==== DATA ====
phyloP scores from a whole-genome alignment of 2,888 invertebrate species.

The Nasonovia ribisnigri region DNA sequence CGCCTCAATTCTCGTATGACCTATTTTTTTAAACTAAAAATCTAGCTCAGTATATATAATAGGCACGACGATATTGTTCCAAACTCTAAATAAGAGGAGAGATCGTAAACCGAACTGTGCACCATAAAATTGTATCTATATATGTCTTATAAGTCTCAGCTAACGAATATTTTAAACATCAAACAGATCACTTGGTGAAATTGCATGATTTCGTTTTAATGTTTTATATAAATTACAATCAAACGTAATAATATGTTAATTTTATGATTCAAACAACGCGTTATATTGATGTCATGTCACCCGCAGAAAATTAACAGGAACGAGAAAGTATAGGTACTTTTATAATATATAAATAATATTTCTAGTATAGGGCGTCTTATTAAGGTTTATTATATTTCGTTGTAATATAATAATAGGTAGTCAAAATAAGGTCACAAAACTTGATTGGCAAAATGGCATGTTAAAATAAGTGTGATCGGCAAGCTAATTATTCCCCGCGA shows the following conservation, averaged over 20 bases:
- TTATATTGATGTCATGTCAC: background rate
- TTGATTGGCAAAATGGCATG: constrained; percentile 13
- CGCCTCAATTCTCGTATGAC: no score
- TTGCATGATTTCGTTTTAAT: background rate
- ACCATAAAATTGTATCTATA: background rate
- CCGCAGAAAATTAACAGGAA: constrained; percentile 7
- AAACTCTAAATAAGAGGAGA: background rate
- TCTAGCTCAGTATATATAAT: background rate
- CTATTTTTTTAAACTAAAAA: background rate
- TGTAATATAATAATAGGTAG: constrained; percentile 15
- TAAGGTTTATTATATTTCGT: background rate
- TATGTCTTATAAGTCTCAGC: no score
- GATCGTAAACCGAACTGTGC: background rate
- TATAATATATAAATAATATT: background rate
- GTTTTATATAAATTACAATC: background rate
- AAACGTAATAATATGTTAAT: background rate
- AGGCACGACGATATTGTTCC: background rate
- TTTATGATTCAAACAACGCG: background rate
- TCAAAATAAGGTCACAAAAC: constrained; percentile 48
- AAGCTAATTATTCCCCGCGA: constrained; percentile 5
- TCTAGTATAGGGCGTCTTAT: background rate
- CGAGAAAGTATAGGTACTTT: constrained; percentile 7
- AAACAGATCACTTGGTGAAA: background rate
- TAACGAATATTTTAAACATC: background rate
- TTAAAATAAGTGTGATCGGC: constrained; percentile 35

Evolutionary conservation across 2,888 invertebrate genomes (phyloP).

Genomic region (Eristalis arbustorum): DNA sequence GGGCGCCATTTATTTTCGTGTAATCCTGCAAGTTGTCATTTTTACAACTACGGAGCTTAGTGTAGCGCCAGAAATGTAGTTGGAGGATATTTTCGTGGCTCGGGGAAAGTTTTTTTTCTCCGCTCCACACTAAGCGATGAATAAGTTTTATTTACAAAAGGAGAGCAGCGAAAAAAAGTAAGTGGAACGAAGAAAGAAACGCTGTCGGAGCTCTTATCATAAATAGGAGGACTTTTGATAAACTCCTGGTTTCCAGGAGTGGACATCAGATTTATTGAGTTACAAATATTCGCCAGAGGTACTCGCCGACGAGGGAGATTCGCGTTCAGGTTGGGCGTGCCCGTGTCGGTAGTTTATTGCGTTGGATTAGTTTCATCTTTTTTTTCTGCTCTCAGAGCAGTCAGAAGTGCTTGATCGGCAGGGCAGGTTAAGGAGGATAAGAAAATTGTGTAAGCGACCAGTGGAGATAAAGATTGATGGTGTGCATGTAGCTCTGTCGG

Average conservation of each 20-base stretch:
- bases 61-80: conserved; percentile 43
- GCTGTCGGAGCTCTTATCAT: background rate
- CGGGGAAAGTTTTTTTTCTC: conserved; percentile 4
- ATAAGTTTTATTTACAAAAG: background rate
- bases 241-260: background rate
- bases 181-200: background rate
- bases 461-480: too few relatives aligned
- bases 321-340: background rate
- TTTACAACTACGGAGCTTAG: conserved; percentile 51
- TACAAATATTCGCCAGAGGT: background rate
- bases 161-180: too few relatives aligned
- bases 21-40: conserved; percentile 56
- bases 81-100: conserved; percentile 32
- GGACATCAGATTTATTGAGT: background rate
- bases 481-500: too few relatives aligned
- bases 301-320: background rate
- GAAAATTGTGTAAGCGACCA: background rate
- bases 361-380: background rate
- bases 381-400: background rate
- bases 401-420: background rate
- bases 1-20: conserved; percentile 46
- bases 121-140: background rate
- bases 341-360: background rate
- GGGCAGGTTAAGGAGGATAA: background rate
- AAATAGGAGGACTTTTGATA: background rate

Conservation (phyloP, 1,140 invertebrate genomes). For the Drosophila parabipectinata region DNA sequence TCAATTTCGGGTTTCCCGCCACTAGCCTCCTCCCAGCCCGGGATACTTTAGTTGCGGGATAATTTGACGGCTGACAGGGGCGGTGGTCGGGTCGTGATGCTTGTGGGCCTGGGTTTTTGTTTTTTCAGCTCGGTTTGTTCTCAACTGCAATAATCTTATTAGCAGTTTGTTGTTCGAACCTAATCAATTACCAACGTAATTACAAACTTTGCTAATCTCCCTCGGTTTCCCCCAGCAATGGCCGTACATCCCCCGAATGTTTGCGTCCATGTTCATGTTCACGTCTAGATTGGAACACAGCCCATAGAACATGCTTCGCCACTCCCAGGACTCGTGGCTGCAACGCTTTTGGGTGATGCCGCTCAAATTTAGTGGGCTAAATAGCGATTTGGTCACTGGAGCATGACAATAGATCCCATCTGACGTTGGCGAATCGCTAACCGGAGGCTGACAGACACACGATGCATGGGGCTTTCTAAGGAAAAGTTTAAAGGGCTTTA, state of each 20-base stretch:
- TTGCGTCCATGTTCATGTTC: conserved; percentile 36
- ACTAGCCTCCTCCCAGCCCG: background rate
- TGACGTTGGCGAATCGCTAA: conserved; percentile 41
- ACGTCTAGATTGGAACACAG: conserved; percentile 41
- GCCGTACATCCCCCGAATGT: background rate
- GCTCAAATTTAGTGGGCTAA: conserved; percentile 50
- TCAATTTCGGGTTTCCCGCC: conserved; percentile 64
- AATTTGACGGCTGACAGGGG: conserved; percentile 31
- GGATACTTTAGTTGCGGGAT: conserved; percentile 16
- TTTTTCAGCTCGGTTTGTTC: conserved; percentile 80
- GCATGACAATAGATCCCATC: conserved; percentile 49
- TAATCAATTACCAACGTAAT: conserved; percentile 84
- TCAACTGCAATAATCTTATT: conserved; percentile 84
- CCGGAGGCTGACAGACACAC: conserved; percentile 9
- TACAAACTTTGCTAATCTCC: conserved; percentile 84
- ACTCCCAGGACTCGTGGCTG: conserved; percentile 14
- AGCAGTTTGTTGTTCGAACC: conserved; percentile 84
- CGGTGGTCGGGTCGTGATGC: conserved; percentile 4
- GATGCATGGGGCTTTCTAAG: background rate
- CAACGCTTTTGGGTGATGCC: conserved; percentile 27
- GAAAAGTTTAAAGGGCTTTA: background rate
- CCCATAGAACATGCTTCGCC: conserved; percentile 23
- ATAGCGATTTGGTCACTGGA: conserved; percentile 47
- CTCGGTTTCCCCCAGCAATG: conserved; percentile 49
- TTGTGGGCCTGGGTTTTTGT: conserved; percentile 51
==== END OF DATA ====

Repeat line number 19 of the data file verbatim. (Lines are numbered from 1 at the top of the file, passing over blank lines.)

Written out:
- AGGCACGACGATATTGTTCC: background rate